Analyst Pachter Thinks Nintendo President Iwata Should Be Fired
Yesterday marked Nintendo president and CEO SatoruIwata's 54th birthday.
A member of the Nintendo ranks since 2000, Iwata's illustrious career has taken him from part-time programmer at HAL Laboratory in the early 1980s to company president in May 2002. The fourth in Nintendo's legacy, Iwata is the first president unrelated to the founding Yamauchi family through either blood or marriage. He was named one of the world's top CEOs in 2007 by Barron's Magazine, largely thanks to the Nintendo Wii's record-breaking sales numbers.
And Michael Pachter, a Wedbush Securities analyst, thinks he should be fired.
Earlier this week, Pachter spoke at the Game Monteization USA Summit in San Francisco, predicting this future of this generation of consoles and the video game industry.
"I don't think you're ever going to see 500 million consoles out there," he said, noting that while more people are playing games on more devices than ever, it doesn't look like the market for console gaming is going to continue to grow apace.
Much of his doom and gloom prophesying were levied against the console race between the PlayStation 4 (predicted to sell 100 to 120 million units throughout the generation's lifetime) and the Xbox One (expected to sell 90 to 110 million units).
Who does he think will win?
The reason Sony beats Microsoft is solely the price," Pachter noted. "Microsoft loses the next generation unless they cut price. If Microsoft drops its price to $399, I expect the sales to be equal to the PS4."
His numbers keep apace of the current sales for the PlayStation 3 and the Xbox 360 at about 80 million units each, but does not even compare to the hundreds of millions that others have estimated for the new console generation.
For these two console giants though, Pachter had a few positive things to say:
"Sony thrives, Nintendo doesn't" - saying it's impressive as a game playing device. "The graphics are phenomenal, and the huge RAM makes future innovation likely," Pachter pointed out. He noted that the multimedia features remain unclear, but the CPU power of the PS4 allows the potential for huge improvement in the future.
As for the Xbox One, Pachter noted it's impressive as a multimedia device, and the added features of Kinect and Skype give it additional value. "We're sticking with our prediction of a built-in TV tuner" for the Xbox One, Pachter said, which would simplify the ability of the Xbox One to control your television viewing.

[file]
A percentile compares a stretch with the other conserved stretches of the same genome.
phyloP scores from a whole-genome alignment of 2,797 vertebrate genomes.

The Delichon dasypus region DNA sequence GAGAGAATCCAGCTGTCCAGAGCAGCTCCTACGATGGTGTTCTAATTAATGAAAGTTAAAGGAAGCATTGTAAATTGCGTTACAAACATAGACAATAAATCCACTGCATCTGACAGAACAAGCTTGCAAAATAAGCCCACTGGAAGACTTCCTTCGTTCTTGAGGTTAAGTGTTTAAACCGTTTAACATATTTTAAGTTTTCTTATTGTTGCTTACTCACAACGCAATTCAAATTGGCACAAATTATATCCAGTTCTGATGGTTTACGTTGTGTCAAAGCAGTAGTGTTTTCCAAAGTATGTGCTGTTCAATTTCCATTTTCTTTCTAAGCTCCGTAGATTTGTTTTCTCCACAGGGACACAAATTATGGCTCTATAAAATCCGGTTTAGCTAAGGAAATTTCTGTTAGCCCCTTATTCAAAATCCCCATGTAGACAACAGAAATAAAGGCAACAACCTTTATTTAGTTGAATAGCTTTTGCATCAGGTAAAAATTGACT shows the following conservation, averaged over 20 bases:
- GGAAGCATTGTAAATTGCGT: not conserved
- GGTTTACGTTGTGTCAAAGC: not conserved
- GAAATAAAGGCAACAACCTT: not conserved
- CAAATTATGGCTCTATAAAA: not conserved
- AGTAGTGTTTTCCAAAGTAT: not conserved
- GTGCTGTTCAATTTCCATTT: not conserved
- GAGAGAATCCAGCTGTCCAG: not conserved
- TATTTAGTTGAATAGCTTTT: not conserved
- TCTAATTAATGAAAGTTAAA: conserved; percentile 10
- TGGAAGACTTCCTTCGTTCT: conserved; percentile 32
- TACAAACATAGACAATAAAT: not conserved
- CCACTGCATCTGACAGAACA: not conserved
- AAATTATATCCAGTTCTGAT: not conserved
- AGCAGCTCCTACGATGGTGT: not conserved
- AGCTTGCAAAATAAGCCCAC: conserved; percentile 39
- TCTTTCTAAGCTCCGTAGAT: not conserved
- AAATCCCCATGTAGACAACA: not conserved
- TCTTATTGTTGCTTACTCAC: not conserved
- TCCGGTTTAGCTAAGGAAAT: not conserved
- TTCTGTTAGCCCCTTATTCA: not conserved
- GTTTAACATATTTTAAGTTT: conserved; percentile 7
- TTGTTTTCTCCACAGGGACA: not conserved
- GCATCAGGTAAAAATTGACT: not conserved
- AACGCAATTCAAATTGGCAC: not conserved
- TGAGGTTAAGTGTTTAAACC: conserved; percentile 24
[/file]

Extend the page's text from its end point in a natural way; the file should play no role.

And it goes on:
But the darkest news was saved for Nintendo and the future of the Wii U, estimated at selling 30 million "or fewer" consoles.
"I don't know why [Nintendo President] Iwata is still employed."
Pachter argues that Nintendo is missing out on a huge opportunity, and advocates porting Game Boy Advance and Nintendo DS titles to mobile phones and tablets - the real future of mobile gaming. He believes doing so will yield massive profits and draw millions of new fans to its systems.
The Wii U has long been lagging last in the great console run, seemingly unable to duplicate the worldwide smash success of the Wii. Iwata himself has admitted that a distinct lack in game titles for the Wii U is the key factor behind poor sales. But while others insist that the introduction of top Nintendo staples (Mario, The Legend of Zelda, etc.) is all it will take to rejuvenate the Wii U's sales growth, Pachter consider it possible "but unlikely."
And what about the industry as a whole?
"The next generation of consoles is probably the last," says Pachter. "We expect frequent model updates instead of new consoles."
Instead, interest is going to turn back to the PC. "I think the PC is going to make a comeback, the PC will be the hub of all this stuff."
To be fair, the PC could certainly use a revival in quality. The gaming industry of late has been in a console-centric slide for years, with new PC titles appearing as almost an afterthought - all ported over from their intended console audiences.
Such titles have varying degrees of success with their control integration, but the virtual disappearance of quick-saving, pages of menus that should otherwise fit on a single screen, and confirmation pop-ups remain an unpleasant reminder that PC gaming has come off second best in game design for far too long.
Still, here's what I want to know... a full speech and diatribe later, Pachter has absolutely nothing to say about the insane success of the newest Nintendo handheld. As Destructoid puts it, "the Nintendo 3DS continues to print money."
Much better to focus on the Wii U, evidently.